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New pool-fee plan could make splash

Past attempts failed because of outcry from residents

To Willie H. Richey, charging swim fees in public pools wasn’t the way to solve park budget shortfalls.

“Let us not get too shortsighted and slap the poor in the face,” he told the Spokane Park Board. “The poor need the pools’ use the most – and can afford it the least.”

That was 1969.

Forty years later, Richey’s comments mirror testimony given Tuesday evening at a Park Board hearing on the latest proposal to charge kids to swim in city pools.

Since at least the 1950s, Spokane has debated – often with intense passion – about whether fees should be charged.

Almost 20 people spoke at Tuesday’s hearing on pool fees. All but one opposed the imposition of any fees on youth.

Park leaders have said their most recent plan strikes a balance between keeping parks accessible to the poor and staying with their budget. Their plan would keep pools open 44 hours a week and charge kids a $2.50 entry fee during 24 of those hours. Last year, pools were open 31 hours a week with no fees for kids.

At Tuesday’s meeting, Park Director Barry Russell referred to the proposal in the past tense. He said a new fee schedule is in the works. But he said details won’t be shared until it’s presented May 14.

“It’s going to have a lot of moving parts,” said Park Board member Randy Cameron, who predicted that if fees are charged, they will be less than the proposed $2.50 for children and $5 for adults. “There’s no way it will be that much,” he said.

Josie Dix, a Spokane Parks Foundation board member, testified that it’s time for the city to begin charging kids to swim like most other cities and counties. She said the department and foundation should be able to create scholarship programs that will ensure that low-income families will continue to have access to the pools.

Karen Bell, former chairwoman of the Northwest Neighborhood Council, said park leaders should take pride in Spokane’s tradition of being one of the few places to offer free swimming for kids.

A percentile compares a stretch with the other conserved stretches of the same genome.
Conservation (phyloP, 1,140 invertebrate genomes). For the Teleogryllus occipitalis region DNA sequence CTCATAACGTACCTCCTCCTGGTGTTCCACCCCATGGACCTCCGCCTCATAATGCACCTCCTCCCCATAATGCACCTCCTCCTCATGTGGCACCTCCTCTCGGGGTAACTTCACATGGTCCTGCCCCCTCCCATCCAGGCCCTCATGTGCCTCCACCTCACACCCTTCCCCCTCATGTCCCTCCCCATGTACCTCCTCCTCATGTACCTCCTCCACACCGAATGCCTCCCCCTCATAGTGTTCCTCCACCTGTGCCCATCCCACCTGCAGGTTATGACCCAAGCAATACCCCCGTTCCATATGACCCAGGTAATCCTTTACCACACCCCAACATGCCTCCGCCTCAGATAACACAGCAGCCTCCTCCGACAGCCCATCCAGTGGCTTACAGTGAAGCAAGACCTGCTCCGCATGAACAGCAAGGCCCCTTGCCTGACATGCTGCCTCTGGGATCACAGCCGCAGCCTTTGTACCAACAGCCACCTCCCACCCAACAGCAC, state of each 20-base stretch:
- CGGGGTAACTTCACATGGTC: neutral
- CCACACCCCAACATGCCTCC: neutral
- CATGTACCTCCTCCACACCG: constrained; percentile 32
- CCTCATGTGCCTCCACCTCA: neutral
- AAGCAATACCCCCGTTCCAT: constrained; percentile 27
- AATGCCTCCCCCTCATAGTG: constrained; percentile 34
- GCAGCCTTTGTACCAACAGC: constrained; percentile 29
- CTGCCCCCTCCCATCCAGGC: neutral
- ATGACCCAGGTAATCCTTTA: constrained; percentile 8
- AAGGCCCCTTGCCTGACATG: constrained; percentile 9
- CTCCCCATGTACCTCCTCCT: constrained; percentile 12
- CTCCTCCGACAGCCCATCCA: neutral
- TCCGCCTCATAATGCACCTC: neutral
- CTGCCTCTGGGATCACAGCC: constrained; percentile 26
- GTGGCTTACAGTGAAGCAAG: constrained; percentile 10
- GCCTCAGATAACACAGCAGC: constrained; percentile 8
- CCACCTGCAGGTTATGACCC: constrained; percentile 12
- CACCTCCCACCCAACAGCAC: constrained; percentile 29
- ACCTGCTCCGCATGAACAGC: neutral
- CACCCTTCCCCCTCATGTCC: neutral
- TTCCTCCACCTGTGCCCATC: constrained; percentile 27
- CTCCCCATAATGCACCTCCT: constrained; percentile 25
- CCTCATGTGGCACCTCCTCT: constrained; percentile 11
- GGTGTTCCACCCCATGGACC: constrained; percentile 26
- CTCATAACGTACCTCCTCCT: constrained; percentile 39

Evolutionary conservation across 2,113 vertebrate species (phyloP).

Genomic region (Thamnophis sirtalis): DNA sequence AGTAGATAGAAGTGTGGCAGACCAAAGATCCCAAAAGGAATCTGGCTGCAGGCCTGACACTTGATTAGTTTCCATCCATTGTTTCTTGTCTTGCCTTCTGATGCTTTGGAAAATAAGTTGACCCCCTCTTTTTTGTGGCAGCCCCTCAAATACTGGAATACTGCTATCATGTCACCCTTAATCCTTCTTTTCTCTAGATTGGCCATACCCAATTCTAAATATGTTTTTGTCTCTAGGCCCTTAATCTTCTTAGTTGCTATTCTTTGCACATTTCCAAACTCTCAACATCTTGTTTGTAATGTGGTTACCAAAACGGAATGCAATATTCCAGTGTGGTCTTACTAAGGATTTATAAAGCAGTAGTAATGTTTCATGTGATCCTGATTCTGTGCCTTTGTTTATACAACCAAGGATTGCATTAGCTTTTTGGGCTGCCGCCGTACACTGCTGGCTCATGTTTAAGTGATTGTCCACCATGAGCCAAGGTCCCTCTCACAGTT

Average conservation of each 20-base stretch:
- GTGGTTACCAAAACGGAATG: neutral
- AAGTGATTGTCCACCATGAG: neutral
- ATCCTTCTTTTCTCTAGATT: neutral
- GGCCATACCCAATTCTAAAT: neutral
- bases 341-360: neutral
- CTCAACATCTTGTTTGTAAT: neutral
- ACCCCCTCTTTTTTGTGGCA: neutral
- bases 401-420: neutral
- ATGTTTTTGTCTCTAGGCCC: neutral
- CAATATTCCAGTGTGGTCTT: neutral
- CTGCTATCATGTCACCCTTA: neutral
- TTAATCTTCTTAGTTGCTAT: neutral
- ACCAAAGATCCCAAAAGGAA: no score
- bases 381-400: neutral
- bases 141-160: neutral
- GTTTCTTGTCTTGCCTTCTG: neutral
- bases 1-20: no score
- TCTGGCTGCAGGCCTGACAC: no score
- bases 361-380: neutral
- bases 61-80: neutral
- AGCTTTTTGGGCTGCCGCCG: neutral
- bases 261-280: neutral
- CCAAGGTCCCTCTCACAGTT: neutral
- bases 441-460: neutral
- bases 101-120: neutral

“They seem to think that because Spokane doesn’t charge for pools that we’re ignorant,” said Bell, who serves on the Parks Bond Citizens Advisory Committee and noted that taxes paid by Spokane residents have maintained swimming pools for a century. “I believe that they need to stop coming back for the same old thing. The answer is no. The public wants free swimming.”

Ariel Garcia told the board that she often takes her four children to Liberty Pool. She’s a full-time student and her husband recently lost his job, she said.

“There’s not a lot of activities for families that are free,” Garcia said. If fees are created, “I would never be able to take my kids.”

In 2007, voters approved a $43 million bond, most of which is devoted to rebuilding the city’s five outdoor pools and building a new one at Shadle Park.

Russell said park officials never promised that pool fees were off the table if the bond was approved.

But many at Tuesday’s hearing said they never would have supported the measure had they known fees might be charged.

In the past half-century, the Park Board has voted at least three times to charge fees, only later to reverse itself after intense outcry from the public, the City Council or both. In 1972, for instance, a citizens group gathered enough signatures to put the matter on the May ballot, and 72 percent of voters agreed to end the fees, which ranged from 15 to 50 cents, just in time for summer opening of outdoor pools.

The only time kids paid for swimming in the summer was 1982.

That was two years after voters agreed to lift their ban on charging swim fees. Even so, public outcry and a push by City Council and Mayor Jim Chase persuaded the Park Board to change course on fees on kids, though charges on adults were kept.

Just as arguments in opposition to swim fees remain the same, so are arguments supporting the fees.

“The fact is we are still lacking adequate funds to operate the pools. We find no other solution,” said Dr. David W. Gaiser, Park Board president in 1971.



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